“New tyres that were N7,000 are now N27,000, I can go on. If we don’t increase transport fares, it’s pure business suicide.
“The increase is not much. We are all managing to survive. We feel commuters’ pains but we can’t help it. It’s the country we found ourselves.”
Omotayo Usman, a civil servant said: “This hike in price of fuel is becoming something else. There are places a litre is sold for N220 against the normal price of N165.
“It is not easy to get cabs to the office these days. Most commercial taxi drivers spend most of their time at the filling stations. After getting the fuel the burdens are transferred to we the customers.
“Salaries have not changed but everything both foodstuffs have increased due to the hick in fuel prices and most especially the scarcity. During that sallah celebration I paid N 800 from Nyanya to Kubwa, against the normal price of N400. We experience changes in transportation fares every day and it is becoming normal to Nigerians as no one is complaining again.”
Ann Ogwche, is another civil servant. She said she stopped driving because of the stress in getting fuel and decided to use public transport: “Though it is not convenient. Initially, it was cheaper and more comfortable when I drove to work.
“But, these days, I have stopped driving because it is very expensive. At times, I am not sure of getting fuel because the FCT fuel scarcity is unpredictable.
“You can see most stations selling before returning from work you will see everywhere dried. They will say it has finished, only for you to buy black market right inside the stations.
“These days, I leave home early. But I spend most of my time at the junction fighting for taxi due to scarcity.
“Anyone not physically fit may not be able to get taxi to work. There are limited caps on the road. Some spend days at filling stations before getting fuel.”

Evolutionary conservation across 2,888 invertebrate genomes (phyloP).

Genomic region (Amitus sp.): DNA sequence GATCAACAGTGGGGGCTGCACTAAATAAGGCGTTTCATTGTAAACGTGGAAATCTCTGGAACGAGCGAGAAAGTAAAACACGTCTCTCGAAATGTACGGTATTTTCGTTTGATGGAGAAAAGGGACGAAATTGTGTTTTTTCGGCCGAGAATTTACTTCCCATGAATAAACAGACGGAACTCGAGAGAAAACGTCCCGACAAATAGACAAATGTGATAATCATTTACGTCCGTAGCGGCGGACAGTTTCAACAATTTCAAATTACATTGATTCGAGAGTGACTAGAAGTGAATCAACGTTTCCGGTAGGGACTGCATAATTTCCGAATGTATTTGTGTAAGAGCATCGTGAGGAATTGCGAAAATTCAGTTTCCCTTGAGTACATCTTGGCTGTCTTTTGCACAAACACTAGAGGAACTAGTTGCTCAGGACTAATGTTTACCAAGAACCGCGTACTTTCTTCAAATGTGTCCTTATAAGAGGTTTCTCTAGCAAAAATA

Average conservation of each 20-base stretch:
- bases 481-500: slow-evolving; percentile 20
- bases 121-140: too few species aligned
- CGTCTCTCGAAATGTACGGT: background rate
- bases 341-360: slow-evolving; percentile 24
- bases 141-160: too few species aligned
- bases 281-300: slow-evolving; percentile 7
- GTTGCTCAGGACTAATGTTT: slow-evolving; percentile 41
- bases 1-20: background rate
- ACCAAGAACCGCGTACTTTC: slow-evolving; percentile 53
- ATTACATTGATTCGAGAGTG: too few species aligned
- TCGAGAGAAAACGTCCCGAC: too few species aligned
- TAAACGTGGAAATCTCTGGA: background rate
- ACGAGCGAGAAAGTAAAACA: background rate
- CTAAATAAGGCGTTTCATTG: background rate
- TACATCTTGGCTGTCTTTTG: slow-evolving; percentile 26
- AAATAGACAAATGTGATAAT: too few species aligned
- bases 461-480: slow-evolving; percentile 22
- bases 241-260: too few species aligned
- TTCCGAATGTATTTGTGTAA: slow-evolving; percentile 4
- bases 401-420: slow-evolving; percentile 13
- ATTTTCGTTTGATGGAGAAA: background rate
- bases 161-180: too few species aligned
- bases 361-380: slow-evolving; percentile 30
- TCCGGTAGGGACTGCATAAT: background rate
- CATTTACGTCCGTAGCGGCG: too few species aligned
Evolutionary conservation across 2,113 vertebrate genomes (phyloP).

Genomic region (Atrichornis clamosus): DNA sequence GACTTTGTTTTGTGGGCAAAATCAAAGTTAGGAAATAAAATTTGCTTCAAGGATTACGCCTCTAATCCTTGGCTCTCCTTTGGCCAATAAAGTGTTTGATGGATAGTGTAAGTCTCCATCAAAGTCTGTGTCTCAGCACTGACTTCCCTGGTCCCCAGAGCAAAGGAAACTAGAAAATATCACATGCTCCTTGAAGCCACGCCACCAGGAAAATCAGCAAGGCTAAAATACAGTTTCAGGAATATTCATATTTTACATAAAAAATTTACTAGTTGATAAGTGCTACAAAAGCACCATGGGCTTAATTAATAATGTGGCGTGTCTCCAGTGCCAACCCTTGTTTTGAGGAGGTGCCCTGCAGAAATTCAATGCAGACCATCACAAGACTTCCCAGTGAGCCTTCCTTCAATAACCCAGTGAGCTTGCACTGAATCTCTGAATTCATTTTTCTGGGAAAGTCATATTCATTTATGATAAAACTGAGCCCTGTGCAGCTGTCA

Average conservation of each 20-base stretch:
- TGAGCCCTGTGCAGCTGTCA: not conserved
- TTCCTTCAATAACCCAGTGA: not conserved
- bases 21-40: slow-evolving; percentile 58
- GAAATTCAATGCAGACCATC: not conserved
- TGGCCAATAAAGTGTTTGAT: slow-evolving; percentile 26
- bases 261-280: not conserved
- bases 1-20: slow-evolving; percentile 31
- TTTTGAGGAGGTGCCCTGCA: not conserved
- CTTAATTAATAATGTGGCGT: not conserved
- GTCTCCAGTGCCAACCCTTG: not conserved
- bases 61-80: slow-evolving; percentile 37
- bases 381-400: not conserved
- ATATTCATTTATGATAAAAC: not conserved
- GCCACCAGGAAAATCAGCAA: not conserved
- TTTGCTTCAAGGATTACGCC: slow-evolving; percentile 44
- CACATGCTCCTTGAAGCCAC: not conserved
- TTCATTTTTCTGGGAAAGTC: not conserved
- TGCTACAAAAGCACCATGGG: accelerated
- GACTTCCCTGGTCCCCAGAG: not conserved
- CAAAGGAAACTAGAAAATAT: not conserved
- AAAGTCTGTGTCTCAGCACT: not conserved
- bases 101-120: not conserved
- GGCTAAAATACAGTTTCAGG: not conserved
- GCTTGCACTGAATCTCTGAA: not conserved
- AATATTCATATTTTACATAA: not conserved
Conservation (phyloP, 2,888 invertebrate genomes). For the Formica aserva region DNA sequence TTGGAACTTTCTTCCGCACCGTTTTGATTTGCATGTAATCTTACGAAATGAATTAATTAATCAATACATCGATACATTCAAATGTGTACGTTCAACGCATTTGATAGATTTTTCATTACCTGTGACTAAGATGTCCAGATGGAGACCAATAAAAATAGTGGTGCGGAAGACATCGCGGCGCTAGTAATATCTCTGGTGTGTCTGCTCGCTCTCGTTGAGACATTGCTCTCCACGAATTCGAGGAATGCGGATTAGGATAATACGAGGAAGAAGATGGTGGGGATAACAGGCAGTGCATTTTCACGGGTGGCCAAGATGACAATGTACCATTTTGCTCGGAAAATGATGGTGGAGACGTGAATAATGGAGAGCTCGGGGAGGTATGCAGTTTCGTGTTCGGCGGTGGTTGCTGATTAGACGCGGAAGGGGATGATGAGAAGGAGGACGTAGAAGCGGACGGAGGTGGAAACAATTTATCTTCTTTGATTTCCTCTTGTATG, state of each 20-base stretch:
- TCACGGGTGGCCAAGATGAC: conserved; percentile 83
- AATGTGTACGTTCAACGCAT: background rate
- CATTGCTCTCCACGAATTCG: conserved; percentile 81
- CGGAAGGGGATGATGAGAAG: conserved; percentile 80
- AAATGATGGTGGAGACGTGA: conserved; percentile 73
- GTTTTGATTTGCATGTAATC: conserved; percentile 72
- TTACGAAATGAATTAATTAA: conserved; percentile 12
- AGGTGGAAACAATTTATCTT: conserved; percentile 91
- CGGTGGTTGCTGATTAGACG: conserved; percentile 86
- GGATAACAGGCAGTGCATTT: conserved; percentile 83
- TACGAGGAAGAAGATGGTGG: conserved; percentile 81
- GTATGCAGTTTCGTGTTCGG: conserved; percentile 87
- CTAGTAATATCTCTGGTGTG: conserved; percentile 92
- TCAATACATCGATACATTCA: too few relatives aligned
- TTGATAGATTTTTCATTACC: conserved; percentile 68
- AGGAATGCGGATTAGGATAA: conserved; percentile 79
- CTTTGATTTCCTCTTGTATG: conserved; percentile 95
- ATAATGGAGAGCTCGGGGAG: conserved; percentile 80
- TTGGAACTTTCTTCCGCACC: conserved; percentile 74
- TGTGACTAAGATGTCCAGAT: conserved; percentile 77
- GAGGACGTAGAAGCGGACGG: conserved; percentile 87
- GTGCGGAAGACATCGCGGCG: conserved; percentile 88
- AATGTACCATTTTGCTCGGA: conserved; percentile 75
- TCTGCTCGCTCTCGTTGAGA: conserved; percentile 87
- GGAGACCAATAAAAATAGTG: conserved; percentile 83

Titus Terna, a commercial taxi driver, said: “Our work is becoming something else. There is hardly a day we do not have issues with customers because of transport fares. Some abuse us but they do not know that we are not also enjoying the increase.
“We prefer black market because there is no much difference between the official rate and those boys hawking petrol by the roadside. You buy black market and work or you sleep in filling stations to work three days against six working days. The problem is worsening by the day and we cannot even understand the situation anymore.”
Adamu is also a commercial driver: “We are just managing to work because one can’t stay at home. A litre N230 after all the stress and still customers will be insulting you .
“I am tired of this country. The government needs to intervene very fast because the situation is getting out of hand.”
As painful as the scarcity is to some FCT resident, few argued that increment in the pump price of petrol was in the interest of the country.
A retired civil servant, who declined to be named said: “Are you happy that, every year, Nigerians experience fuel scarcity amidst low quality?There is hardly a year we do not hear of illegal oil bunkering or vandalism.
“If removing subsidy and increasing the price would put an end to fuel scarcity, then, so be it. Something like petrol should not be scarce. It is embarrassing that a country like Nigeria, that produces crude oil, would consistently run out of stock!
“It is a hard choice but we need to do it. I am sure with this, there is going to be an upsurge of refineries because there would be serious competition among oil marketers.”